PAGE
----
I went on a search and this is what I found.

Ah the accidental family photo. This was the day we took Clare home from the hospital. We didn’t even think to pose for our first family photo.  So…this is it. Too busy. Too tired. Too anxious about getting her into that car seat to think about a picture.

This one is a couple weeks after Clare was born. Everything was still so new then. I took Clare out on the porch one beautiful fall morning and Andrew happened upon us in this moment.  He set up his tripod and took a few timed shots.  It’s basically hilarious.  I look like I’m mad about kissing Clare.  Andrew looks like a little kid and Clare looks like she is either trying to eat my face or she is going to punch it. We thought it was so funny we made it our Christmas card.

These were taken at a Christmas party we attended.  Mandy Sroka took these two. She did a great job.  Andrew and I look like, “This kid could start screaming at any second. Why did we bring her to a Christmas party? We should have just stayed home and watched Biggest Loser.”

I look like I’m praying that I won’t get breast milk on my silk dress. I can tell Andrew was wondering what kind of Lens Mandy was using.

What I think is so funny is that Clare looks so unamused. Then we kiss her in the bottom picture and she’s like, “What the hooha!? More kissing?! This is getting on my nerves.”

Then of course there is always the shoot it ourselves family photo. “Hey everybody! Look over here!”  Someone always has a double chin and someone else’s face is half cut off.  Priceless. Again…Clare was unamused.

Here is the best of our Easter pictures.  I look like I’m trying to swallow the camera. Andrew looks like he just ate a handful of Sour Patch Kids. Clare is finally introduced to the demon sun. She doesn’t like it.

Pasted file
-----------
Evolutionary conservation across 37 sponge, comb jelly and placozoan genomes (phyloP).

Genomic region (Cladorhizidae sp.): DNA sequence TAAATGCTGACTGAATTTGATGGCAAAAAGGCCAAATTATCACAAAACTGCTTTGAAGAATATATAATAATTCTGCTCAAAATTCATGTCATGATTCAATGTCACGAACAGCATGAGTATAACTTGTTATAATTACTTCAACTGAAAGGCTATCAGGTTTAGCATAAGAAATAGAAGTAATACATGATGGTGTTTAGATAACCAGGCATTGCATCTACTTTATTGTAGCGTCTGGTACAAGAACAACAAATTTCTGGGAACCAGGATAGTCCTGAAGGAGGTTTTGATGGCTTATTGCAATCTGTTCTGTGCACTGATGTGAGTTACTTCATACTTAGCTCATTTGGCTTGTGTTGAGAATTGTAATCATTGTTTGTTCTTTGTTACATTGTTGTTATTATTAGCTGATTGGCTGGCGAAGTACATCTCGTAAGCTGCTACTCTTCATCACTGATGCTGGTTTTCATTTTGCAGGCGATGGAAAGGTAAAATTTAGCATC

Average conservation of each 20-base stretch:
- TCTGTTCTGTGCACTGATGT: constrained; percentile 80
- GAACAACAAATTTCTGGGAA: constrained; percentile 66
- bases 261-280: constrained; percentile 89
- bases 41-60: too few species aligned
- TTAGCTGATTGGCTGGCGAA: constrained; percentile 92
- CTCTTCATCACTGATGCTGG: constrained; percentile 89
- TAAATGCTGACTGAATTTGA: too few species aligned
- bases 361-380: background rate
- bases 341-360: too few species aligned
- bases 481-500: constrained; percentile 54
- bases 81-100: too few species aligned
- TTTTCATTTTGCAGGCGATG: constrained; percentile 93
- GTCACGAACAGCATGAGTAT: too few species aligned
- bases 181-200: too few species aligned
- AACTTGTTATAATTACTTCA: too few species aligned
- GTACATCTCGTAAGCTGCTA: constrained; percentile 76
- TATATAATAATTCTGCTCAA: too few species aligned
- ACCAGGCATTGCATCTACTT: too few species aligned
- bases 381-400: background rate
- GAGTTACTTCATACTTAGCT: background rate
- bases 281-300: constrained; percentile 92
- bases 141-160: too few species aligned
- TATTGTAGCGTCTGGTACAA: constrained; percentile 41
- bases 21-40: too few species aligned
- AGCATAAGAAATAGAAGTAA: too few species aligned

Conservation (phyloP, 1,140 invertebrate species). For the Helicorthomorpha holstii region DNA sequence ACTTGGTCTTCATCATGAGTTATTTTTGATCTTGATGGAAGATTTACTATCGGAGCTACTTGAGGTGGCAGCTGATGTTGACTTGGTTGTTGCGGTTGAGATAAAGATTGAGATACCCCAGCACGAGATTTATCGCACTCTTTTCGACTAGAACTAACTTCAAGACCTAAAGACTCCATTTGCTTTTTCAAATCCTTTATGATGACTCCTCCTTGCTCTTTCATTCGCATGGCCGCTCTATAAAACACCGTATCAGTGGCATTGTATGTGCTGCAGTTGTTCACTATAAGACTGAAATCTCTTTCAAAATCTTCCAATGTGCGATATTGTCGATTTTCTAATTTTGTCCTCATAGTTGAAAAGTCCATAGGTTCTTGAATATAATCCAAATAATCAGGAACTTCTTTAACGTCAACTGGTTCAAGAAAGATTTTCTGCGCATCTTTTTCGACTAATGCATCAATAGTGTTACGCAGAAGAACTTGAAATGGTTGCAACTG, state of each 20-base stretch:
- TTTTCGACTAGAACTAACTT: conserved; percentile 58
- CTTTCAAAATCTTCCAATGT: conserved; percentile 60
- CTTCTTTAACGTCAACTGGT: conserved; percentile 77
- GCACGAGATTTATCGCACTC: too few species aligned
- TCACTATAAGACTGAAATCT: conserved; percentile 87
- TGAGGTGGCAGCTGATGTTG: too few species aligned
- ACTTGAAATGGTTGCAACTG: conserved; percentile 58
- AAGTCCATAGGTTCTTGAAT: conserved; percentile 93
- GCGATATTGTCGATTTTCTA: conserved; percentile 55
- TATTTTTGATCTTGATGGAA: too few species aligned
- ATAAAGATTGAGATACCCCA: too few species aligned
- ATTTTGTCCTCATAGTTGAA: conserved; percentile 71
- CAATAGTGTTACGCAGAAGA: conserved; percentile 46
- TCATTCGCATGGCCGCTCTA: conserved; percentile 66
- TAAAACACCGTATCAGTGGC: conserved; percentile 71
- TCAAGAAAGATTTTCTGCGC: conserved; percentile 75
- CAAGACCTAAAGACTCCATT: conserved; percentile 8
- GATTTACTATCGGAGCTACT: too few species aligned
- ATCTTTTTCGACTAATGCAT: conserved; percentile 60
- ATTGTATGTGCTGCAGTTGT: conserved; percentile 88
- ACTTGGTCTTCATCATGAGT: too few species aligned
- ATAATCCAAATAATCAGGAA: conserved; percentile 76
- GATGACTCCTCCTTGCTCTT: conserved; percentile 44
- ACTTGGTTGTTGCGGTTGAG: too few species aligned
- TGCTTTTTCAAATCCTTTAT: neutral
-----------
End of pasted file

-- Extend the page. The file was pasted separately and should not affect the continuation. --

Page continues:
Family photos are funny. I’m amazed at people who get all 8 of their children to Olan Mills for one of these bad boys every year. Here’s hoping that Clare smiles in the next one.

Daddy’s Shift

There is the quote from a movie that I’ve seen a hundred times.  Let me set it up for you:

Two friends are talking and the one friend mentions the others friend’s husband.

“Oh but don’t you have to get back to Joe?” says the friend not wanting to keep her longer than she should.

“No. No. It’s good for him to be with the kids when they’re coming down from the sugar.  He usually loads them up and then they go through detox on my shift.”

Ha. Ha. I laugh every time.

Sorry.  Had a moment there.

So the other day I had to head South to help my mom prepare for Care and Eric’s baby shower. I left Clare with Andrew.

The sight of me leaving the two of them was hilarious. You’ve seen it.  I kissed Clare a million times until she started fussing at me to get off of her. I told Andrew, “Now, if she does this I always try this first and then that and then I cross my heart and hope to die and twirl around and whistle. Did you get that? Cause it’s really important that you do all that before you even TRY to put her to sleep.”

“Val, GO!”

“OK, ok.  I’m leaving. Are you sure you’re gonna be ok?”

“YES! GO!” said Andrew.

As I drove away I pictured Andrew holding Clare at arms length and her screaming her head off and giving him a heck of a time. I have no idea why. He’s always done so well with her before. I guess I wanted to feel needed…important.

Well…not only did Andrew do well. He took Clare to the Inner Harbor in Baltimore!

What the heck!?

That’s so fun! I wanted to go.

I would have been like, “Oh…I’ll just stay home so Clare can take a nap in her bed and so she doesn’t get too overworked and blah, blah, blah.

Heck! I could have been taking her all over this wide earth and here I’ve been staying at home to protect her because I thought that’s what she wanted. BAH!

Look at that girl.  Free as a bird.  Happy as a lark on the top of the world….

with her Daddy.

Not to mention she slept like a rock that night.

I love how “coming down off the sugar” for my kid is really coming down off the thrill of adventure.

On Backward

I have this hilarious memory of my older brother Joe. He is one of the most humbly intelligent people I know.  He has memorized every word he has ever read and as far as I know could learn to do anything if he was determined to do so.  Of course with extreme intelligence comes a few short comings in common sense.

I remember Joe, not a morning person at all, would come down the stairs, eyes still closed from grogginess and plop down in his seat to a prepared bowl of cereal, which he would promptly inhale before any of us were allowed to say a word to him.